Sister had called me recently and asked if I can advice on new PC for my nephew. At which point I basically wrestled old computer and upgrade money from them before they repeated what they did last time – buying crappy unbalanced off-the-shelf computer.
So I ended up with very dusty box, money limit (under $600 for hardware) and crappy choice of parts – good stuff is customary gone in January (bought for gifts and not restocked because of customs on vacation).
Somewhat challenging combination to try bring old PC up to date on limited choice of parts and so it will last for several years.
First I took old computer completely apart. It started its life as serial-made AMD-based PC from 2002. During lifetime it went through at least one upgrade (newish additional hard and dvd drives) and PSU was almost new.
I decided to keep case (bit sad but its looks and features are rarely a concern to user) and PSU. Latter being solid Chieftec model, but 400W unit without some newer connectors – sets a limit to choice of motherboards/processors (newer might need 8-pin power) and video cards (might need 6-pin or 8-pin, supplied by 2x6-pin) power.
I decided to skip on Core iX platform. Budget tier Core i3 got released at last, but overall there is still drag of novelty premium in prices on this platform.
Asus has been my brand of choice for motherboards in last few years so I went for that. One downside is that there are a lot of similar models with very minor differences in spec. You either kill too much time choosing or just take what comes up first.
In the end I chose P5Q SE2 motherboard.
It is full-size ATX motherboard, passive radiators, single slot for video card. Lacks some extras like FireWire and eSATA ports. Solid model for home PC.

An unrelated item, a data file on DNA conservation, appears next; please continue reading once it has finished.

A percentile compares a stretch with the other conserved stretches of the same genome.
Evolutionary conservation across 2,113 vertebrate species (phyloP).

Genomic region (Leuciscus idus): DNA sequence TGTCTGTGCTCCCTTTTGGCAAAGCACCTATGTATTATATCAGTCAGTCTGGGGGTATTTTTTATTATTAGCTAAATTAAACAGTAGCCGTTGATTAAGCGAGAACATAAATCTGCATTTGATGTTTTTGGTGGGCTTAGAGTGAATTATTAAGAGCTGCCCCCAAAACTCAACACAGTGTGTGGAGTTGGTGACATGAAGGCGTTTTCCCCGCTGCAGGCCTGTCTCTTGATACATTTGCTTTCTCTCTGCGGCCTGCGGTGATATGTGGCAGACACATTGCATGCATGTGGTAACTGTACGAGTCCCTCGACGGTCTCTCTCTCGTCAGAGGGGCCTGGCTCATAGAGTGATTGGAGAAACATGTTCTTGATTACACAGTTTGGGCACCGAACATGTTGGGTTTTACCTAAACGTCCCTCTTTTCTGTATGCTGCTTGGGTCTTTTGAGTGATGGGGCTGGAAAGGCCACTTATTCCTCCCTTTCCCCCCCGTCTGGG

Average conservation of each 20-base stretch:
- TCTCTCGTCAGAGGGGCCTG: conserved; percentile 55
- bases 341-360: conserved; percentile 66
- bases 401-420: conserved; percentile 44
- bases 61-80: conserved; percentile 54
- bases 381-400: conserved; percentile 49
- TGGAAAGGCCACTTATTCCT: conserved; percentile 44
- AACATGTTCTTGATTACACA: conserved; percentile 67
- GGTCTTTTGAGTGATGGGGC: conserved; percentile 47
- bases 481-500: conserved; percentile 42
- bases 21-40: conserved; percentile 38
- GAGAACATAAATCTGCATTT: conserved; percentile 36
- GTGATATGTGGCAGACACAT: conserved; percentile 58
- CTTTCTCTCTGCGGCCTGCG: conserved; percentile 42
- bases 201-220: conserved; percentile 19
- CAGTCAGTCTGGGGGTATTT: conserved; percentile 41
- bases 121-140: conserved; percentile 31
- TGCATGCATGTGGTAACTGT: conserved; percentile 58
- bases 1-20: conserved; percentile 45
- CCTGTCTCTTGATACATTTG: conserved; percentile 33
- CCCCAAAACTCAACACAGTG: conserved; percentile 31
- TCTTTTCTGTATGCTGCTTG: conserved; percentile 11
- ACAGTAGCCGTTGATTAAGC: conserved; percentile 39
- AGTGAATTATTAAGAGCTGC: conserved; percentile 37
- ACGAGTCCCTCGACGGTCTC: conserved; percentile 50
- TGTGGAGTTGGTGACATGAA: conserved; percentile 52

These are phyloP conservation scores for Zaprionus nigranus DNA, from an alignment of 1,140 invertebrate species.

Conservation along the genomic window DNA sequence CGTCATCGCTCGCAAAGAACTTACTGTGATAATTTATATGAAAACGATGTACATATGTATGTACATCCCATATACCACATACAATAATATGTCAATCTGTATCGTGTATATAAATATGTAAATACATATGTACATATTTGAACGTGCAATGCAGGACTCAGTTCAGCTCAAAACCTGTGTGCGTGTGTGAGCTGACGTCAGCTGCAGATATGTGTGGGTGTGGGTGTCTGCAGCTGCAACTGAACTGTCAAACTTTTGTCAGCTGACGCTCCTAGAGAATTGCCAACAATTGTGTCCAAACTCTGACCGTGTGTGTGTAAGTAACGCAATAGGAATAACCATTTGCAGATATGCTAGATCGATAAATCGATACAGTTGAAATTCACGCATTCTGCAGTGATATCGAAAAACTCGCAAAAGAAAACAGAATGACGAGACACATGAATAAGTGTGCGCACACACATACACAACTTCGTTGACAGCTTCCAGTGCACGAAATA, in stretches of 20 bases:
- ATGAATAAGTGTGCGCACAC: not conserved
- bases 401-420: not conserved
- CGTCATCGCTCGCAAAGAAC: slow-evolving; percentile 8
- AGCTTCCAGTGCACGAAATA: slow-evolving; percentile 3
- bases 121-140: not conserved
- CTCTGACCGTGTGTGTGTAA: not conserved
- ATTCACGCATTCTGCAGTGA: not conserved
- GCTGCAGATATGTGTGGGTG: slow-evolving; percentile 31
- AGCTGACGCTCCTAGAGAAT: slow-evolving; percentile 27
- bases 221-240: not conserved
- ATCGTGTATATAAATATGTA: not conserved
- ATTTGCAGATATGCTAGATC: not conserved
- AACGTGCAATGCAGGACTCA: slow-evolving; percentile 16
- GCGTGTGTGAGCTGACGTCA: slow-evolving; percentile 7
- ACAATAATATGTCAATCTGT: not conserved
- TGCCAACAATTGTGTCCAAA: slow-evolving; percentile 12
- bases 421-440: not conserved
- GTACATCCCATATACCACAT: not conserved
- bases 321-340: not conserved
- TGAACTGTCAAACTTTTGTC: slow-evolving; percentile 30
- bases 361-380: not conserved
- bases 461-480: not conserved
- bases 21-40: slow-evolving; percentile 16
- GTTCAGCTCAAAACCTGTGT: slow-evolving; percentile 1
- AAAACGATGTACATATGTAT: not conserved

This part sucked, I had to wait for over a week because there had been no CPUs under $200 at all.
After some stalking places I commonly buy from I scored Core 2 Duo E7600.
Can’t say specs inspire awe. Still at 3.06GHz clock it is quite snappy and even if not maxed 3MB cache and 1066 bus will handle most of tasks just fine.
Much like processors there weren’t much to choose from. I barely found nice kit of Kingston memory KHX8500D2K2/4G.
Two 2048MB PC-8500 modules with radiators (regular-sized, not those freakish fins Kingston puts on DDR3 :).
Needed something not too crazy, sufficient for games and with low power requirements. ATI cards seem to be all the rage lately, but I found good fit with Gigabyte Nvidia GT240 GV-N240D5-512I.
It is compact card at exactly mainstream price point, that requires no external power at all. After reading reviews around I went for version with 512MB DDR5 over larger but slower 1024MB DDR3.
Another no-brainer since I am buying Western Digital drives since forever. Or so I thought going for 750GB Caviar Black model WD7501AALS.
It is really noisy and after googling around people strongly recommend two-platter 640GB version over this three-platter one.
Samsung SH-223C DVD-RW drive.
It works. Most modern optical drives can’t even boast that much.
Between hard drive, video card and box CPU cooler PC sounds like it’s trying to take off to space on power on. In Windows drivers kick in and noise lowers to bearable level. Well, no premium quiet components among these.
Performance-wise it is very snappy system and is absolutely stable even with older PSU. End user is happy. :)